For Mr. Curtin from Dr. Evatt.
I think that in giving general endorsement to outline of United
Kingdom Foreign Policy as expressed in your telegram No. 12 ,
care should be taken to see that certain points on which
Australian Government has insisted are also properly recognised
and safeguarded. It would be dangerous to allow the assumption
that because Churchill's statement of British motives and ideals
in Foreign Policy is in itself unexceptionable, we are satisfied
with actual conduct of that policy, or are content simply to
subscribe to what United Kingdom does in the name of those ideals.
2. It is to be feared that Churchill's statement, and his
expressed appreciation of the support by the Dominion Prime
Ministers, carries the implication that the affairs of the United
Nations can very well be run on a three-power or four-power basis.
We have always strongly contested this. I believe our point of
view should be firmly advanced that, as an accepted rule:-
(i) Dominions should be associated from the beginning with
arrangements affecting the post-war international order, with
opportunity for expression of views at every stage.
(ii) Where Dominions are not separate parties to an arrangement or
declaration of this kind, what is done should (after full
consultation between London and the Dominions) be in the name of
the British Commonwealth and not the United Kingdom alone.
(iii) Where the primary regional responsibility is with a Dominion
and not with the United Kingdom, the Dominion concerned should be
as fully assured of proper support from the United Kingdom as the
United Kingdom is of Dominion support in its own relations in
Europe and special spheres such as the Near and Middle East.
3. As for (i) and (ii) above, you will remember the outstanding
cases about which Australia has had reason to protest against its
exclusion or attempted exclusion from three or four-power
decisions on matters of the closest concern to ourselves. The
declaration on Austria was a notorious case : well known to
Bruce. Others have been the Cairo Conference , the interim
arrangements arising out of the Italian Armistice , the
preliminary United Kingdom - United States - Soviet exchanges on
security , and the handling of the exchanges on civil aviation.
 In particular, the Moscow declaration of October last ,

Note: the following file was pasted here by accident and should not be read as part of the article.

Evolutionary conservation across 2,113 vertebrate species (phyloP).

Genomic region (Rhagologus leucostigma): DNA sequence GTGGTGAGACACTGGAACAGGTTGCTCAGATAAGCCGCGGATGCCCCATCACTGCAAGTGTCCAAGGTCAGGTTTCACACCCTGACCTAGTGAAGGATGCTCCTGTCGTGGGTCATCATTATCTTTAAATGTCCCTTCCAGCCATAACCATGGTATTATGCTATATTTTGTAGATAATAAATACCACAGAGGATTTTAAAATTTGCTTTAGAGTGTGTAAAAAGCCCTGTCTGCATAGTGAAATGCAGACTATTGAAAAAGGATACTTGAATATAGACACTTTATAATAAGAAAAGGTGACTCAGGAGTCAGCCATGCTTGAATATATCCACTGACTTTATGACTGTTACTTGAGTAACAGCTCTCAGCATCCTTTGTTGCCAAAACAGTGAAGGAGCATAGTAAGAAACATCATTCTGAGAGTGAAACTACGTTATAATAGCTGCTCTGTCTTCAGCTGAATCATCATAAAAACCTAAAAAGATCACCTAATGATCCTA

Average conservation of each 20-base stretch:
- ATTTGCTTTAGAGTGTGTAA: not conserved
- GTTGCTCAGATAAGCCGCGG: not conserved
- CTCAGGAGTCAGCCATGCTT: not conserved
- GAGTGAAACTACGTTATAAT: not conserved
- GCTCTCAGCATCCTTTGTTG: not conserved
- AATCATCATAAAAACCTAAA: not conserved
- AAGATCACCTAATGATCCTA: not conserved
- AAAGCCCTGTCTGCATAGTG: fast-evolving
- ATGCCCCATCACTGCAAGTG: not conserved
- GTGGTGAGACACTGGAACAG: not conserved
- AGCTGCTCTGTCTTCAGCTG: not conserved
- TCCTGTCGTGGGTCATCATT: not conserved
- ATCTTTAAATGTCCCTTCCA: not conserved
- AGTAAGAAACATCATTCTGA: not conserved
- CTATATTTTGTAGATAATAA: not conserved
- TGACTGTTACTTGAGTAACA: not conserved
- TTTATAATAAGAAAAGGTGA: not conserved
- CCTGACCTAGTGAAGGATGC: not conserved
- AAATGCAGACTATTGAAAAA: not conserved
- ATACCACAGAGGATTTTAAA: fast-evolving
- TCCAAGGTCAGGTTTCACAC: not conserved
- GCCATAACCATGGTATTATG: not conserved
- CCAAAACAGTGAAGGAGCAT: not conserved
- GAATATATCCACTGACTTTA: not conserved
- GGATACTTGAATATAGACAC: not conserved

which contains some of the very principles enunciated to you by
Churchill, showed beyond doubt the readiness of the United
Kingdom, unless checked, to accept a four-power disposition of
affairs of over-riding concern to all the United Nations. The
Australian Government's attempt to secure a proper place in the
declaration for the voice and interests of the smaller powers, or
for the association with the statement of the British Commonwealth
as a whole, was a wholesome check, but the trend we then tried to
resist is still apparent.
4. In respect also of post-war aviation, I am concerned at reports
reaching here to-day of Beaverbrook's statement in the House of
Lords.  It shows that the United Kingdom Government has gravely
misunderstood or mis-stated the position of Australia and New
Zealand. It is a serious matter if, in the bilateral talks that
have been going on between London and Washington, the Americans
have been given to understand that the Australian Government has
endorsed the conclusions reached at the entirely non-committal and
informal conversations held in London last October and that the
Australian and New Zealand Governments would be prepared to make
concessions in regard to the vital principles enumerated in the
Canberra Agreement.  The position now reached fully justifies
the doubts we expressed as to the wisdom of joint United Kingdom -
United States talks on this matter in advance of a real agreement
on principles within the British Commonwealth. 
5. As regards (iii) of paragraph 2 above, I hope you will press
the British authorities for a definite assurance that they will
give willing and active support to the Pacific Conference
envisaged by the Australian and New Zealand Governments in the
Canberra Agreement, and will, if necessary, commend it to the
United States. The conference will be a beginning with the actual
application in this region of the principles expressed by
Churchill with his mind mainly on Europe.
6. In the background of both Eden's and Churchill's statements,
and our own approach to these matters, is the question of what can
practically be done to improve the correlation of foreign policy
within the British Commonwealth, given that the major points on
which we insist receive recognition. I am not yet aware of what
actual proposals, if any, in this respect, are now under
discussion in London, and would much appreciate information from
you especially in light of vague and conflicting reports about the
so-called Imperial Secretariat. Best wishes.